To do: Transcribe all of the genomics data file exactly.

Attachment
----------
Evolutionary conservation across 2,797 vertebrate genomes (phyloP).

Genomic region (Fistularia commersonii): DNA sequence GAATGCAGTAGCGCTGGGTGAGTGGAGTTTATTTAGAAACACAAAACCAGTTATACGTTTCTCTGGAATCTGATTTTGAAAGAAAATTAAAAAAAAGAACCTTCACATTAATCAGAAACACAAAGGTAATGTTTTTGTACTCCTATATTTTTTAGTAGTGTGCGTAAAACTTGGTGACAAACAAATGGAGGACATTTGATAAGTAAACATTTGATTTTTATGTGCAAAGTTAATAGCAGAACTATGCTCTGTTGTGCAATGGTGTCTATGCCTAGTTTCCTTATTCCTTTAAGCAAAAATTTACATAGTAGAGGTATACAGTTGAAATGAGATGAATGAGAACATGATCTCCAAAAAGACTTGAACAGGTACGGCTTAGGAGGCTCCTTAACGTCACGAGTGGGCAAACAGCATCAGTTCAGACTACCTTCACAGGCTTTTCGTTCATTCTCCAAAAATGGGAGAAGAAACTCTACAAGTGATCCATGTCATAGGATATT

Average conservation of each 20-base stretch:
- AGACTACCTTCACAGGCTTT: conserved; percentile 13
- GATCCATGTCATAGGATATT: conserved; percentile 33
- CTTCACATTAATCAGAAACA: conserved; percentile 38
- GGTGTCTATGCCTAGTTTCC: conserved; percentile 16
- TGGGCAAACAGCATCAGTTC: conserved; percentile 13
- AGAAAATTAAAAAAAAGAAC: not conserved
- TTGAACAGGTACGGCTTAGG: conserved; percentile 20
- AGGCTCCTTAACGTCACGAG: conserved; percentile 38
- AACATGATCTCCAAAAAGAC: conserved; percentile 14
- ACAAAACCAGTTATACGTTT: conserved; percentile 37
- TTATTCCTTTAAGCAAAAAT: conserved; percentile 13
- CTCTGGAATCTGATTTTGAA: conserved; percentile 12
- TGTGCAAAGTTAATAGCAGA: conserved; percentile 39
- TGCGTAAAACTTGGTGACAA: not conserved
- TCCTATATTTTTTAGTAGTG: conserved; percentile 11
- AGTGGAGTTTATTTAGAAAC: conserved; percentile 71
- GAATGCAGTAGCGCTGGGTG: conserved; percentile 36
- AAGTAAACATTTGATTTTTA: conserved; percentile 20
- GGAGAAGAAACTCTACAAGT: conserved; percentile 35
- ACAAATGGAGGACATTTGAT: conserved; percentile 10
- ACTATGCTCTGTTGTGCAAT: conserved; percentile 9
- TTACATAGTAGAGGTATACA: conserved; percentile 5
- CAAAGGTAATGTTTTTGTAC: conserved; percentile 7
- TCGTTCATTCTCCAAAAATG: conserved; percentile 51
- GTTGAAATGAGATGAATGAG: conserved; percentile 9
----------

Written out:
Evolutionary conservation across 2,797 vertebrate genomes (phyloP).

Genomic region (Fistularia commersonii): DNA sequence GAATGCAGTAGCGCTGGGTGAGTGGAGTTTATTTAGAAACACAAAACCAGTTATACGTTTCTCTGGAATCTGATTTTGAAAGAAAATTAAAAAAAAGAACCTTCACATTAATCAGAAACACAAAGGTAATGTTTTTGTACTCCTATATTTTTTAGTAGTGTGCGTAAAACTTGGTGACAAACAAATGGAGGACATTTGATAAGTAAACATTTGATTTTTATGTGCAAAGTTAATAGCAGAACTATGCTCTGTTGTGCAATGGTGTCTATGCCTAGTTTCCTTATTCCTTTAAGCAAAAATTTACATAGTAGAGGTATACAGTTGAAATGAGATGAATGAGAACATGATCTCCAAAAAGACTTGAACAGGTACGGCTTAGGAGGCTCCTTAACGTCACGAGTGGGCAAACAGCATCAGTTCAGACTACCTTCACAGGCTTTTCGTTCATTCTCCAAAAATGGGAGAAGAAACTCTACAAGTGATCCATGTCATAGGATATT

Average conservation of each 20-base stretch:
- AGACTACCTTCACAGGCTTT: conserved; percentile 13
- GATCCATGTCATAGGATATT: conserved; percentile 33
- CTTCACATTAATCAGAAACA: conserved; percentile 38
- GGTGTCTATGCCTAGTTTCC: conserved; percentile 16
- TGGGCAAACAGCATCAGTTC: conserved; percentile 13
- AGAAAATTAAAAAAAAGAAC: not conserved
- TTGAACAGGTACGGCTTAGG: conserved; percentile 20
- AGGCTCCTTAACGTCACGAG: conserved; percentile 38
- AACATGATCTCCAAAAAGAC: conserved; percentile 14
- ACAAAACCAGTTATACGTTT: conserved; percentile 37
- TTATTCCTTTAAGCAAAAAT: conserved; percentile 13
- CTCTGGAATCTGATTTTGAA: conserved; percentile 12
- TGTGCAAAGTTAATAGCAGA: conserved; percentile 39
- TGCGTAAAACTTGGTGACAA: not conserved
- TCCTATATTTTTTAGTAGTG: conserved; percentile 11
- AGTGGAGTTTATTTAGAAAC: conserved; percentile 71
- GAATGCAGTAGCGCTGGGTG: conserved; percentile 36
- AAGTAAACATTTGATTTTTA: conserved; percentile 20
- GGAGAAGAAACTCTACAAGT: conserved; percentile 35
- ACAAATGGAGGACATTTGAT: conserved; percentile 10
- ACTATGCTCTGTTGTGCAAT: conserved; percentile 9
- TTACATAGTAGAGGTATACA: conserved; percentile 5
- CAAAGGTAATGTTTTTGTAC: conserved; percentile 7
- TCGTTCATTCTCCAAAAATG: conserved; percentile 51
- GTTGAAATGAGATGAATGAG: conserved; percentile 9